Im wondering if someone could give me some tips regarding the possibilitites to work with LUTs in Adobe Lightroom.
First I should tell you why I need LUTs in Lightroom. I want to invert color negative film. I digitized several thousand color negatives with the help of a DSLR and macro lens. Now, I have the images in RAW format and I would like to process them.
The proper inversion of color negatives is a highly complex topic, and it can neither be done with Adobe Lightroom nor Adobe Photoshop. Yes I know, there is plenty of information on that topic in the web, but believe me, 90% is just incorrect. It's impossible to to do the (proper) inversion from negative to positive in Adobe Lightroom.
I have a piece of software which can do the inversion process and as an output I can get a LUT file. Basically the LUT file contains the information to get from negative RAW to positive RAW.
Now, what I would like to do is to use the RAW file and the corresponding LUT file and do further processing in Adobe Lightroom. But it's not sufficient to import one LUT and somehow convert it to a profile. I need to have one LUT file fore every RAW file, similar as the XMPs work.
Do you think there is some way to do that in Adobe Lightroom?
If not, do you think there might be a possibility to create this kind of functionality with the help of the Adobe Lightroom SDK?
Do you think there might be a chance to convert the LUT file to an XMP file? I suppose it will not work, but I don't have the technical explanation why.
If I don't find a solution I could also try to work with TIF files in Adobe Lightroom, but then file size is incrased by a factor of 6 and part of the the process would be outside lightroom.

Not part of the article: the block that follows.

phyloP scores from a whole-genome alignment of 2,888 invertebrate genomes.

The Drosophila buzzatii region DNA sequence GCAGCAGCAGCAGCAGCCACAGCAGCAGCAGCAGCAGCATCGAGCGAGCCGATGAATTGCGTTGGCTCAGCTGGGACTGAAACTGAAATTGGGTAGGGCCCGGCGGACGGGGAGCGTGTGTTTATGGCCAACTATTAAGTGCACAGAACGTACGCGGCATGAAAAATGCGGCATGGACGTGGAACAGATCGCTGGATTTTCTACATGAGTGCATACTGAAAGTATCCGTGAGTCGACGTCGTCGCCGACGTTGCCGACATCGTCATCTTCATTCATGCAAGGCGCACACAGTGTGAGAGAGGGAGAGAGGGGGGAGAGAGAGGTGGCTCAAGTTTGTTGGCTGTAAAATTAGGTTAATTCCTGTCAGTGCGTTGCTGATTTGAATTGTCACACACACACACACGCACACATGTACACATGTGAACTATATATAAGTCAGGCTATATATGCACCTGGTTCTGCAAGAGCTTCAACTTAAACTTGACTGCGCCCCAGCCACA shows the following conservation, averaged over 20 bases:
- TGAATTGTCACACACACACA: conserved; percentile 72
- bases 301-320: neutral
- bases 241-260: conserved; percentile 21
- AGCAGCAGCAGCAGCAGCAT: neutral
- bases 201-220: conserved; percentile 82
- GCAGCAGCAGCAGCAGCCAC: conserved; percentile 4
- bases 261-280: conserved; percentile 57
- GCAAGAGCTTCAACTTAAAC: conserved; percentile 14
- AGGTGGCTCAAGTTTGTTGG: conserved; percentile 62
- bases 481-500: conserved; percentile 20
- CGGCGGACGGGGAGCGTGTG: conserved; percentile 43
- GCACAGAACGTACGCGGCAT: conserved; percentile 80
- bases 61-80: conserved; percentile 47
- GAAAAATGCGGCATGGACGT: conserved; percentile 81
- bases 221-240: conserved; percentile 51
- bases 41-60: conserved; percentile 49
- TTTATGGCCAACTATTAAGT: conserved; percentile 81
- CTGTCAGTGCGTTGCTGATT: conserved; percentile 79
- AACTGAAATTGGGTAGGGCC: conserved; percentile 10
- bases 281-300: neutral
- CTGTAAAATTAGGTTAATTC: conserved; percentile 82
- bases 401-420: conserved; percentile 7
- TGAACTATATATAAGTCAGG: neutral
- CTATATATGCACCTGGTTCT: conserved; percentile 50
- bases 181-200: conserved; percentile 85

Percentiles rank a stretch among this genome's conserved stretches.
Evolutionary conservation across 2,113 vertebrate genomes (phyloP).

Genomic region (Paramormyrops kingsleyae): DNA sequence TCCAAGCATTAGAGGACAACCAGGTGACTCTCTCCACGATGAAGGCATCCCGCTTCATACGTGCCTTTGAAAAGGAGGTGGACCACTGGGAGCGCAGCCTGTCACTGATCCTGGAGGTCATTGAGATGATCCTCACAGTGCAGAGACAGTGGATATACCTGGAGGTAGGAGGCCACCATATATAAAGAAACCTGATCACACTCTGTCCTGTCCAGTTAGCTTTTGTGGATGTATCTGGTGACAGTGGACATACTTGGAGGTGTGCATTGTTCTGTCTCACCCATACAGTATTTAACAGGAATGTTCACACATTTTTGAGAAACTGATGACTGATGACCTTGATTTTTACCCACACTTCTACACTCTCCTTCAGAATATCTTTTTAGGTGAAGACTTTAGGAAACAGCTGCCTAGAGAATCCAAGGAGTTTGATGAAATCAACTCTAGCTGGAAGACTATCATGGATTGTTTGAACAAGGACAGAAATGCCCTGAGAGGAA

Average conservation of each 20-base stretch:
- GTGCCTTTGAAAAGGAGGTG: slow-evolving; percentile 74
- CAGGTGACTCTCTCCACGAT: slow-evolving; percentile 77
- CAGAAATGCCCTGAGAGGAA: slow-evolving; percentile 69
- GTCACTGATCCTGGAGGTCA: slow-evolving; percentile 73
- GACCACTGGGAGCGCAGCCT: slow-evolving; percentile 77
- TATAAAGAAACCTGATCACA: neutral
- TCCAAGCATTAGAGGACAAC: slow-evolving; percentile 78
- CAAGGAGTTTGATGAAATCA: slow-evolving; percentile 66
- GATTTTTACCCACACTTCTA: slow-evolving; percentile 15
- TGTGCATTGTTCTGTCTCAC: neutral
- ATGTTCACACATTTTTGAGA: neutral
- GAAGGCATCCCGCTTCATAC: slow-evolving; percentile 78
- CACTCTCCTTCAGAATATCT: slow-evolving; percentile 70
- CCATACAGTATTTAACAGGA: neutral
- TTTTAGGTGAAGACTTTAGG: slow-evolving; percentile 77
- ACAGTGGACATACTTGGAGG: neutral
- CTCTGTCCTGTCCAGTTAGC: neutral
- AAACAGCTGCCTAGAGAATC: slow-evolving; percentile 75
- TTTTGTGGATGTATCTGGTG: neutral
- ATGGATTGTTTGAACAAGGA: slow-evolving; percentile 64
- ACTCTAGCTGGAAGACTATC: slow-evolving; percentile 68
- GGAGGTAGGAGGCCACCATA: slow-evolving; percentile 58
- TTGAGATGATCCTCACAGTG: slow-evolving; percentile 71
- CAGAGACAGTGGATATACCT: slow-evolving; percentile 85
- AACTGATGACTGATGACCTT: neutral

Thanks for your help.
Have you tried using the Tone Curve?
After reversing the axis you may be able to save the settings as a preset.
As I said, the inversion can not be done with Adobe Lightroom. If you are interested in details, visit https://www.colorperfect.com/, if you like to understand the math, visit http://www.c-f-systems.com/Docs/NegativePositiveCFS-244.pdf.
Of course i will share my knowledge if someone really is interested in the topic, but the aim of this thread was to solve one specific problem of a whole set of problems.
From the forums I think I understand that TBMK-
1) You cannot convert the data in a Negative raw to a Positive raw. (Your software does this? Please illustrate.)
2) You can make a Profile in ACR that reverses the tone curve and use LUTs, and then use as a Profile in Lightroom.
The Profile in Lr does not reverse the tone curve in Lr or change the Basic sliders, but it does reverse the action of many of the Basic sliders. ie. The remaining problem that no one seems to be able to answer with raw files.
Many conversation on this 'Reversal' topic. eg. Read here-
Your "ColorPerfect" link does not work, and the c-f-systems-PDF link is highly technical (written in 2004).
Thanks for your reply.
Sorry for the broken link, the correct one is: https://www.colorperfect.com/colorperfect.html?lang=en